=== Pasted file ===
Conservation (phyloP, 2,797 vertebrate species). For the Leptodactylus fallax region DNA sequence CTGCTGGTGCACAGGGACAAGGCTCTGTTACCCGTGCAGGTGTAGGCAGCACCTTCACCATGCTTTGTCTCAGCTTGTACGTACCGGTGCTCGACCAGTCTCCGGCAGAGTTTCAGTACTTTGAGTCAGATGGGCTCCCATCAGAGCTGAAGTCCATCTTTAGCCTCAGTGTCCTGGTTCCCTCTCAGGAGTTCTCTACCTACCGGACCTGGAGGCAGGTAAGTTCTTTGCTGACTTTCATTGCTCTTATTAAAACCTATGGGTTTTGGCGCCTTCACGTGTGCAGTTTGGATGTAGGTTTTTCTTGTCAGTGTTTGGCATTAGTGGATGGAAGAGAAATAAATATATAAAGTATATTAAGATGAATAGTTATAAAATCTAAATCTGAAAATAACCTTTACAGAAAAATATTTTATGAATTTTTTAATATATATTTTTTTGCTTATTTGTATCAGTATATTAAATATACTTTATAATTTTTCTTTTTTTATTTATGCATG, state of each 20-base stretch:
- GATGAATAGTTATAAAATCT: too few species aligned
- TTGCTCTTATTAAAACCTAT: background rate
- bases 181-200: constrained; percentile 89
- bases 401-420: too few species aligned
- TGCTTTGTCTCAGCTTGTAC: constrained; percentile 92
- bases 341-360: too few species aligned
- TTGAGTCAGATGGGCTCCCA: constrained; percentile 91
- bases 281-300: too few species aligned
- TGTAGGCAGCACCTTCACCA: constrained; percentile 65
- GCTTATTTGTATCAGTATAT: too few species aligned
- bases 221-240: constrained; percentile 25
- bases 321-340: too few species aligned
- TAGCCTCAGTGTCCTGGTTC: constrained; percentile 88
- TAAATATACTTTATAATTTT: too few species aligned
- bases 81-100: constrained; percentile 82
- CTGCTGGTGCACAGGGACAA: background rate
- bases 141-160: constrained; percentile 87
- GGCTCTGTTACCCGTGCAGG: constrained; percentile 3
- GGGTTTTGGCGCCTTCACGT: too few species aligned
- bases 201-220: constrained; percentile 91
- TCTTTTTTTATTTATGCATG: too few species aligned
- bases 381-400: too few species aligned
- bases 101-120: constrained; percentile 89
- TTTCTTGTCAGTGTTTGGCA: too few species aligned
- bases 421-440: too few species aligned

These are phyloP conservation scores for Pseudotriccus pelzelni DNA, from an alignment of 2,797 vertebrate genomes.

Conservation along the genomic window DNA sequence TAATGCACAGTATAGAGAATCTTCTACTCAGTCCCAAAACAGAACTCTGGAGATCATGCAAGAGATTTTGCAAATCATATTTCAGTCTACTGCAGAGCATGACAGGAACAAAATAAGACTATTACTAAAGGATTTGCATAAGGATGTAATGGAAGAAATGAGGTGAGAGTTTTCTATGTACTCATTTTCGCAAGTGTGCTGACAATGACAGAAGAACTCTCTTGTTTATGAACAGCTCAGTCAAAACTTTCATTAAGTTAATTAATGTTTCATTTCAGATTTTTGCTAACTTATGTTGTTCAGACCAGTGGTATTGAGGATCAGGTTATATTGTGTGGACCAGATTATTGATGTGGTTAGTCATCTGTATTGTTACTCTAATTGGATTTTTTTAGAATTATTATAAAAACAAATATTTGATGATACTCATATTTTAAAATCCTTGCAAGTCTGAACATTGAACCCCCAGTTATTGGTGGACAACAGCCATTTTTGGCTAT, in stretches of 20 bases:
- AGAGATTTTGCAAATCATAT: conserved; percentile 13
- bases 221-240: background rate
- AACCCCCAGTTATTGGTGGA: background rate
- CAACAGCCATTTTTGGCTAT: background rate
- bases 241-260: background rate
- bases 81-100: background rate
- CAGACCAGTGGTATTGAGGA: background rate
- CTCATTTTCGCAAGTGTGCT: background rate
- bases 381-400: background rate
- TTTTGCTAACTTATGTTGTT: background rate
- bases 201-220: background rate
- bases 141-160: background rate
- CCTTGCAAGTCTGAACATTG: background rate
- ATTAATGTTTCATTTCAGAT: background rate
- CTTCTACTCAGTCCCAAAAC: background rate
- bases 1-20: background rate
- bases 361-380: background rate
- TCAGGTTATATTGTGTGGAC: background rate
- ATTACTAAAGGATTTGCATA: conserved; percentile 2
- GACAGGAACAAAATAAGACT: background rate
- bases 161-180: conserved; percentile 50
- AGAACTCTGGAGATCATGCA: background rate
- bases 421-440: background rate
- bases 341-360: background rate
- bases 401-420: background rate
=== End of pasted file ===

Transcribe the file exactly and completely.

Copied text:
Conservation (phyloP, 2,797 vertebrate species). For the Leptodactylus fallax region DNA sequence CTGCTGGTGCACAGGGACAAGGCTCTGTTACCCGTGCAGGTGTAGGCAGCACCTTCACCATGCTTTGTCTCAGCTTGTACGTACCGGTGCTCGACCAGTCTCCGGCAGAGTTTCAGTACTTTGAGTCAGATGGGCTCCCATCAGAGCTGAAGTCCATCTTTAGCCTCAGTGTCCTGGTTCCCTCTCAGGAGTTCTCTACCTACCGGACCTGGAGGCAGGTAAGTTCTTTGCTGACTTTCATTGCTCTTATTAAAACCTATGGGTTTTGGCGCCTTCACGTGTGCAGTTTGGATGTAGGTTTTTCTTGTCAGTGTTTGGCATTAGTGGATGGAAGAGAAATAAATATATAAAGTATATTAAGATGAATAGTTATAAAATCTAAATCTGAAAATAACCTTTACAGAAAAATATTTTATGAATTTTTTAATATATATTTTTTTGCTTATTTGTATCAGTATATTAAATATACTTTATAATTTTTCTTTTTTTATTTATGCATG, state of each 20-base stretch:
- GATGAATAGTTATAAAATCT: too few species aligned
- TTGCTCTTATTAAAACCTAT: background rate
- bases 181-200: constrained; percentile 89
- bases 401-420: too few species aligned
- TGCTTTGTCTCAGCTTGTAC: constrained; percentile 92
- bases 341-360: too few species aligned
- TTGAGTCAGATGGGCTCCCA: constrained; percentile 91
- bases 281-300: too few species aligned
- TGTAGGCAGCACCTTCACCA: constrained; percentile 65
- GCTTATTTGTATCAGTATAT: too few species aligned
- bases 221-240: constrained; percentile 25
- bases 321-340: too few species aligned
- TAGCCTCAGTGTCCTGGTTC: constrained; percentile 88
- TAAATATACTTTATAATTTT: too few species aligned
- bases 81-100: constrained; percentile 82
- CTGCTGGTGCACAGGGACAA: background rate
- bases 141-160: constrained; percentile 87
- GGCTCTGTTACCCGTGCAGG: constrained; percentile 3
- GGGTTTTGGCGCCTTCACGT: too few species aligned
- bases 201-220: constrained; percentile 91
- TCTTTTTTTATTTATGCATG: too few species aligned
- bases 381-400: too few species aligned
- bases 101-120: constrained; percentile 89
- TTTCTTGTCAGTGTTTGGCA: too few species aligned
- bases 421-440: too few species aligned

These are phyloP conservation scores for Pseudotriccus pelzelni DNA, from an alignment of 2,797 vertebrate genomes.

Conservation along the genomic window DNA sequence TAATGCACAGTATAGAGAATCTTCTACTCAGTCCCAAAACAGAACTCTGGAGATCATGCAAGAGATTTTGCAAATCATATTTCAGTCTACTGCAGAGCATGACAGGAACAAAATAAGACTATTACTAAAGGATTTGCATAAGGATGTAATGGAAGAAATGAGGTGAGAGTTTTCTATGTACTCATTTTCGCAAGTGTGCTGACAATGACAGAAGAACTCTCTTGTTTATGAACAGCTCAGTCAAAACTTTCATTAAGTTAATTAATGTTTCATTTCAGATTTTTGCTAACTTATGTTGTTCAGACCAGTGGTATTGAGGATCAGGTTATATTGTGTGGACCAGATTATTGATGTGGTTAGTCATCTGTATTGTTACTCTAATTGGATTTTTTTAGAATTATTATAAAAACAAATATTTGATGATACTCATATTTTAAAATCCTTGCAAGTCTGAACATTGAACCCCCAGTTATTGGTGGACAACAGCCATTTTTGGCTAT, in stretches of 20 bases:
- AGAGATTTTGCAAATCATAT: conserved; percentile 13
- bases 221-240: background rate
- AACCCCCAGTTATTGGTGGA: background rate
- CAACAGCCATTTTTGGCTAT: background rate
- bases 241-260: background rate
- bases 81-100: background rate
- CAGACCAGTGGTATTGAGGA: background rate
- CTCATTTTCGCAAGTGTGCT: background rate
- bases 381-400: background rate
- TTTTGCTAACTTATGTTGTT: background rate
- bases 201-220: background rate
- bases 141-160: background rate
- CCTTGCAAGTCTGAACATTG: background rate
- ATTAATGTTTCATTTCAGAT: background rate
- CTTCTACTCAGTCCCAAAAC: background rate
- bases 1-20: background rate
- bases 361-380: background rate
- TCAGGTTATATTGTGTGGAC: background rate
- ATTACTAAAGGATTTGCATA: conserved; percentile 2
- GACAGGAACAAAATAAGACT: background rate
- bases 161-180: conserved; percentile 50
- AGAACTCTGGAGATCATGCA: background rate
- bases 421-440: background rate
- bases 341-360: background rate
- bases 401-420: background rate